Colorado Tap Water’s Life Cycle Is a Beautiful Scene

If you’ve ever had a glass of Colorado tap water, you know how crisp and fresh it tastes. But you might be wondering where the water in your faucet comes from. Using the Front Range as an example, allow us to paint a picture for you….

It begins with precipitation. When the leaves start changing on the aspen trees and the days get a little shorter, rain and snow start falling on our beautiful Rocky Mountains. In the high country, the powdery snow can get hundreds of inches
deep over the winter!

In the spring, the snow and ice start melting, bringing our ski season to an end. Much of that snowmelt travels to mountain reservoirs. Here, the water is stored until the next phase.

From the mountain reservoirs, water from the snowmelt is carried by streams and travels through man-made tunnels that weave under the wild Rocky Mountain terrain. It then ends up in Front Range reservoirs, like Strontia Springs Reservoir in Waterton Canyon, a popular recreation spot for cyclists, hikers and fishers.

From there, the water goes to water treatment plants. It goes through a process that
includes filtering, disinfection and more to make sure it’s safe to drink.

“Drinking water” then goes through pumping stations and distribution pipes until it finally arrives at your home. Millions of Coloradans drink it, clean with it, use it to brush their teeth, and so much more!

Are you wondering what happens to the water that goes back down the drain? It can be recycled and sold to customers, like parks and sports complexes, as non-potable (i.e., to water the grass). On the Front Range, it can also be put back into the South Platte River where it continues its journey through the water cycle.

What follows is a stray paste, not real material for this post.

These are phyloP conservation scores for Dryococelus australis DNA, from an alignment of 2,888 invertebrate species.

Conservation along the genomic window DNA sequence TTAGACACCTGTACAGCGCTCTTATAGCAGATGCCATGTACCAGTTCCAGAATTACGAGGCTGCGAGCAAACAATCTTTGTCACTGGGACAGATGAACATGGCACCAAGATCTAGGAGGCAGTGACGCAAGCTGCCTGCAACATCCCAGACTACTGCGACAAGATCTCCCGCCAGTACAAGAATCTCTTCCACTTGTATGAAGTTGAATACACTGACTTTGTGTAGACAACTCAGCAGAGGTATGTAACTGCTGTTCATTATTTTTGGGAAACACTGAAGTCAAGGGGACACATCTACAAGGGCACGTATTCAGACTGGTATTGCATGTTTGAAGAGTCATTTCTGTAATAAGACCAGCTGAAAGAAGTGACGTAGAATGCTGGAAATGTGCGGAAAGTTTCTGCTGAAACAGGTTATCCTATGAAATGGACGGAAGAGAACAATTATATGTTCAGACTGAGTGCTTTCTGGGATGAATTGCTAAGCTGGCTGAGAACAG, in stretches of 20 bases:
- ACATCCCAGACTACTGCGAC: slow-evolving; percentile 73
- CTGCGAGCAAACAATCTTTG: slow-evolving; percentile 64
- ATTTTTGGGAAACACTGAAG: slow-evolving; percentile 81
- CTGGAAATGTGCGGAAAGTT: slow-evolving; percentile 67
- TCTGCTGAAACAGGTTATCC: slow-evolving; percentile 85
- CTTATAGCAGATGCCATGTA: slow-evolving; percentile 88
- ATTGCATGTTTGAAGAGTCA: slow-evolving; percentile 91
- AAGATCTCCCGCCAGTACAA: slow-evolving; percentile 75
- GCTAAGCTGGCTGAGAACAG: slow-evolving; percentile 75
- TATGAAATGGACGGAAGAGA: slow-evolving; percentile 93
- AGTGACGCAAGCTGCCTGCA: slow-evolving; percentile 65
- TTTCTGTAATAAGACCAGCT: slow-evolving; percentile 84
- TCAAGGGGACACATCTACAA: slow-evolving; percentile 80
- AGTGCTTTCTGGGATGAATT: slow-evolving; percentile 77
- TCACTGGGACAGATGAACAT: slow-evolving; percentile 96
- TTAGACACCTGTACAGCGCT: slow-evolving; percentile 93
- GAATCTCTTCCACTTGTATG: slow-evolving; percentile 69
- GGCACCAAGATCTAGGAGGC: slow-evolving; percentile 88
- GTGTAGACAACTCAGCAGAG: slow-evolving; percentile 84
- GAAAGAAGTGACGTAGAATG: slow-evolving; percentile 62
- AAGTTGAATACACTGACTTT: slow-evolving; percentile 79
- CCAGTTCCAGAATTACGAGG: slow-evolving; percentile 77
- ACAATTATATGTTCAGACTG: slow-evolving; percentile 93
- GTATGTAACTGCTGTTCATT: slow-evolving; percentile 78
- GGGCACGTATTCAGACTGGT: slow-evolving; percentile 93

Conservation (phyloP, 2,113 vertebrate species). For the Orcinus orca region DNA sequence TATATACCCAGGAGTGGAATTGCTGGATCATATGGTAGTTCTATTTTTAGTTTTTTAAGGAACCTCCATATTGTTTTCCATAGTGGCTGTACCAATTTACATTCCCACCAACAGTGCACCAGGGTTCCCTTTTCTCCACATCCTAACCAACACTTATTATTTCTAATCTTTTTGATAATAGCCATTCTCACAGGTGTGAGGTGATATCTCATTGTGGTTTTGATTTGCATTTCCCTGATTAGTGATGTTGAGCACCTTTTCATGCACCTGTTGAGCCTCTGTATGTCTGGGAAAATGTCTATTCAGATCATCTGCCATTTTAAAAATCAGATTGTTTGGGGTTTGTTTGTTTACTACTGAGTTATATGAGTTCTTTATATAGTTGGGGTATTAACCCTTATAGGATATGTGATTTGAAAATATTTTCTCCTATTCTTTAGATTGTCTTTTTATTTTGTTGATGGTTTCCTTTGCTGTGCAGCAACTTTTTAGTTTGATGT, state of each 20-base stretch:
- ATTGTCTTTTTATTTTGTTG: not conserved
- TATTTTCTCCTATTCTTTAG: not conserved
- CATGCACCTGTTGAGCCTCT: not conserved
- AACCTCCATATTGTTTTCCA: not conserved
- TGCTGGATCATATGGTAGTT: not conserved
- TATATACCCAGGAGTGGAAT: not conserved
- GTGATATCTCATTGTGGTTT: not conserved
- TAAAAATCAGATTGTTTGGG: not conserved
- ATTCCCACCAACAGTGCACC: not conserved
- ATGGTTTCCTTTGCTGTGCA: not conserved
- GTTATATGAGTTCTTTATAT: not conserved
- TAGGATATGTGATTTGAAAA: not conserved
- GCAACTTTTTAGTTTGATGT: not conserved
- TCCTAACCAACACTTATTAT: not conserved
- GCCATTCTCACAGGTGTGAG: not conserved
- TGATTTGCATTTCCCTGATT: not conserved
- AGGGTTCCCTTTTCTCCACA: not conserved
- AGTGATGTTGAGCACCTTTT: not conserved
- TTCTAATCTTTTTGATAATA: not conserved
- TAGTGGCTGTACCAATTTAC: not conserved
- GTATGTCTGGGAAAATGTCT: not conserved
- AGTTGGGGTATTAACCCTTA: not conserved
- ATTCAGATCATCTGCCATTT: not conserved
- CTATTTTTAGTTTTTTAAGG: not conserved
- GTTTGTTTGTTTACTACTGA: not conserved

We are lucky to live in a state where, in many cases, the water flows from the mountains into our faucets! In Colorado, the tap water we get from the mountains often has enough naturally occurring fluoride to help protect against tooth decay. In fact, fluoride was discovered here! Water fluoridation was even named one of the 10 greatest public health achievements of the 20th century. Fluoridated tap water is especially great for protecting and reinforcing the thin enamel on baby teeth.

Take advantage and drink tap water every chance you get! It improves your oral health as well as your overall health. For more information on the purity of Denver’s water, click here.

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